A physically distanced classroom is seen at Kensington Community School amidst the COVID-19 pandemic on Tuesday, September 1, 2020. THE CANADIAN PRESS/Carlos Osorio

A physically distanced classroom is seen at Kensington Community School amidst the COVID-19 pandemic on Tuesday, September 1, 2020. THE CANADIAN PRESS/Carlos Osorio

B.C. schools receive $2-million cash boost to promote mental health

School districts will determine how the funds are used based on their needs

Schools in British Columbia are getting an extra $2 million for mental health programs from the provincial government.

Judy Darcy, the minister of mental health and addictions, said the province is spending more on mental health programs this year because children are facing an unprecedented return to school during the COVID-19 pandemic.

A total of $3.75 million will be spent in the 2020-21 school year to promote mental wellness and provide additional support for students, families and educators, Darcy told a news conference Wednesday.

School districts will determine how the funds are used based on their needs.

Darcy said she’s heard from families and teachers that they are going through a “roller coaster of emotions” as schools are set to reopen next week.

“Some people are grappling with high levels of anxiety and stress about the return to school, and others, frankly, are feeling a sense of relief after months of uncertainty.”

The government said in a news release that surveys have shown the COVID-19 pandemic has resulted in an increase in mental health and substance use challenges.

It said there are a number of free and inexpensive counselling services that are available online, by video and by phone.

The Canadian Press

Like us on Facebook and follow us on Twitter.

Want to support local journalism? Make a donation here.

Education

Get local stories you won't find anywhere else right to your inbox.
Sign up here

Just Posted

K-J Millar/The Northern View
8 confirmed COVID-19 deaths in the Northern Health Authority

Since Nov. 27, there have been 191 new cases reported in NHA

A coal-fired power plant seen through dense smog from the window of an electric bullet train south of Beijing, December 2016. China has continued to increase thermal coal production and power generation, adding to greenhouse gas emissions that are already the world’s largest. (Tom Fletcher/Black Press)
LNG featured at B.C. energy industry, climate change conference

Hydrogen, nuclear, carbon capture needed for Canada’s net-zero goal

Victoria’s Royal Jubilee Hospital took in two COVID-19 patients from Northern Health as part of a provincial agreement. (Black Press Media file photo)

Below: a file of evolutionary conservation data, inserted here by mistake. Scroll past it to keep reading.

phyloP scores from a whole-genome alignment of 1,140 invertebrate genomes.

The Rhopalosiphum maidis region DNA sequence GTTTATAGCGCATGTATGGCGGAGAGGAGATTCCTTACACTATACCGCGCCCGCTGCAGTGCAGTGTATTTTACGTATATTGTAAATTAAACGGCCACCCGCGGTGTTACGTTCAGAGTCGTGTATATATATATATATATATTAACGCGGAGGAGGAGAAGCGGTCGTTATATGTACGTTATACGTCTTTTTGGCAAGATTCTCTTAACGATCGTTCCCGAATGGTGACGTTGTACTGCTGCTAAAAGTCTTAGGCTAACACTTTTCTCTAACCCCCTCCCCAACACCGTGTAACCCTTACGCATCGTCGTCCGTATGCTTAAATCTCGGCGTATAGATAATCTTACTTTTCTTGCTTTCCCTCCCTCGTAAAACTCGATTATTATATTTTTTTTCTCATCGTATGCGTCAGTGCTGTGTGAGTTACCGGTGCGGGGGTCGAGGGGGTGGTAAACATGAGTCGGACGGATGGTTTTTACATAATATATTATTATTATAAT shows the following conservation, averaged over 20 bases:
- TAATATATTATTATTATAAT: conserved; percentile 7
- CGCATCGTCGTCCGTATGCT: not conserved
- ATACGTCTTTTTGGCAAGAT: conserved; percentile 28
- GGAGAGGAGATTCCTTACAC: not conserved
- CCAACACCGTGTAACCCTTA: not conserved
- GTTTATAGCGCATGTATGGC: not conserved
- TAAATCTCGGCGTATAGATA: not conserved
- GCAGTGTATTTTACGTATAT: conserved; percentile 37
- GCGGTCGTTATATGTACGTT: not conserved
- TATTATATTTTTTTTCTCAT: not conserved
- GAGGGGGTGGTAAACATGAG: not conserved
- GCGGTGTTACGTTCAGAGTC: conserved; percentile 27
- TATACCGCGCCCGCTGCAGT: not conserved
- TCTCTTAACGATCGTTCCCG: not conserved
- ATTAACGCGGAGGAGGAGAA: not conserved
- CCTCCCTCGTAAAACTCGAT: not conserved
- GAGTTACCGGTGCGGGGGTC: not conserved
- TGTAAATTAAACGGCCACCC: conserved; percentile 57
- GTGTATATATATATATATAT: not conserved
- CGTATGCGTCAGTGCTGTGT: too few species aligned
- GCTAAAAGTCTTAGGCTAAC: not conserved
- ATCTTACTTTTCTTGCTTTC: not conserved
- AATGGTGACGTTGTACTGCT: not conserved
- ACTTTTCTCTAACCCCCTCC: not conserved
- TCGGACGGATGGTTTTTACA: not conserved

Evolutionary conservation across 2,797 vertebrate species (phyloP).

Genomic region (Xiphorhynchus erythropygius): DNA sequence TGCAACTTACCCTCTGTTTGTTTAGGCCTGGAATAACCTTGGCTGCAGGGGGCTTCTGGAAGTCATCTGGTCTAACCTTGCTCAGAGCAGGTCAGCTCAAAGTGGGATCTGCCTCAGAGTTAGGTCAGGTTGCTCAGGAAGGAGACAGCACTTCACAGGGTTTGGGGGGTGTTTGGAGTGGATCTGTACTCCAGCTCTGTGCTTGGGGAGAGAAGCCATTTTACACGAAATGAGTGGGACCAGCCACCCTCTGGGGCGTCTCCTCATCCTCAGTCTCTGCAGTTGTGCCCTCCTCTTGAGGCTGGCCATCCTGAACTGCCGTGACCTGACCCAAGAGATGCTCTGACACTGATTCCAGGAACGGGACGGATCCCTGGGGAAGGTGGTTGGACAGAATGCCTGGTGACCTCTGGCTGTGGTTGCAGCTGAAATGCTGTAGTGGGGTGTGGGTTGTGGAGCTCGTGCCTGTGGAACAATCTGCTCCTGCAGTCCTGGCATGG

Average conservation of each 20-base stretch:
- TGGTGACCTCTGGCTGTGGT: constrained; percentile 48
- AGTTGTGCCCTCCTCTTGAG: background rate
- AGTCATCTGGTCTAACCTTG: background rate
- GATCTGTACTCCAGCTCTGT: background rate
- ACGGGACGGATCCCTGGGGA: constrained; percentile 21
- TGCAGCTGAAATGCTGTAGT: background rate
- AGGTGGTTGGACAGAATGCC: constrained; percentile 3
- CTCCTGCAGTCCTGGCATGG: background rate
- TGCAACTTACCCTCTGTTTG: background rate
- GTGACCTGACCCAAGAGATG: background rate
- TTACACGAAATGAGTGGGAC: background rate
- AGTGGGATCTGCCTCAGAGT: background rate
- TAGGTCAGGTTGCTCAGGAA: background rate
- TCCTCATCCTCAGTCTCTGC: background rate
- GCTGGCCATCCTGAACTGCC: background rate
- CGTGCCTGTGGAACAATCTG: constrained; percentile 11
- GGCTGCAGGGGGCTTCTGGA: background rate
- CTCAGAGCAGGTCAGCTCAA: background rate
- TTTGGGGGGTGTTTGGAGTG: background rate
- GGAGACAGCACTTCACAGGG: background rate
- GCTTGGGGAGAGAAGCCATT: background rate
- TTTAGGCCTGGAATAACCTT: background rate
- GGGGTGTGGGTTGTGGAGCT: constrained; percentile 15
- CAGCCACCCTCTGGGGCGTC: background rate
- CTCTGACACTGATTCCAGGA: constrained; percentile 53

Victoria hospital takes in two COVID-19 patients from Northern Health

Royal Jubilee Hospital takes patients as part of provincial transport network

An aerial shot of Cedar Valley Lodge this past August, LNG Canada’s newest accommodation for workers. This is where several employees are isolating after a COVID-19 outbreak was declared on Nov. 19. (Photo courtesy of LNG Canada)
52 positive COVID-19 cases now associated with LNG Canada site outbreak

Eight cases still active, 44 considered recovered

Motorists wait to enter a Fraser Health COVID-19 testing facility, in Surrey, B.C., on Monday, Nov. 9, 2020. THE CANADIAN PRESS/Darryl Dyck
Another 694 diagnosed with COVID-19 in B.C. Thursday

Three more health care outbreaks, 12 deaths

Melissa David, of Parachutes for Pets and her dogs Hudson and Charlie are trying to raise money for a homeless shelter that will allow pets and are seen in Calgary, Alta., Thursday, Feb. 6, 2020.THE CANADIAN PRESS/Jeff McIntosh
‘My only wish:’ Children asking pet charity to help their furry friends at Christmas

Parachutes for Pets says it has received 14 letters from children in the last week t

Melissa Velden and her chef-husband Chris Velden, stand in their dining room at the Flying Apron Inn and Cookery in Summerville, N.S. on Friday, Nov. 20, 2020. The couple is hosting holiday parties with appropriate distancing and other COVID-19 health protocols in place at their restaurant. THE CANADIAN PRESS/Andrew Vaughan
Celebrities, Santa and Zoom part of office holiday parties being held amid COVID-19

Many will send tokens of appreciation to workers or offer time off or cash

A demonstrator wears representations of sea lice outside the Fisheries and Oceans Canada offices in downtown Vancouver Sept. 24, demanding more action on the Cohen Commission recommendations to protect wild Fraser River sockeye. (Quinn Bender photo)
First Nations renew call to revoke salmon farm licences

Leadership council implores use of precautionary principle in Discovery Islands

Ten-month-old Aidan Deschamps poses for a photo with his parents Amanda Sully and Adam Deschamps in this undated handout photo. Ten-month-old Aidan Deschamps was the first baby in Canada to be diagnosed with spinal muscular atrophy through Ontario’s newborn screening program. The test was added to the program six days before he was born. THE CANADIAN PRESS/HO, Children’s Hospital Eastern Ontario *MANDATORY CREDIT*
First newborn tested for spinal muscular atrophy in Canada hits new milestones

‘If Aidan had been born any earlier or anywhere else our story would be quite different’

Join Black Press Media and Do Some Good
Join Black Press Media and Do Some Good

Pay it Forward program supports local businesses in their community giving

(Pixabay)
Canadians’ mental health has deteriorated with the second wave, study finds

Increased substance use one of the ways people are coping

Most Read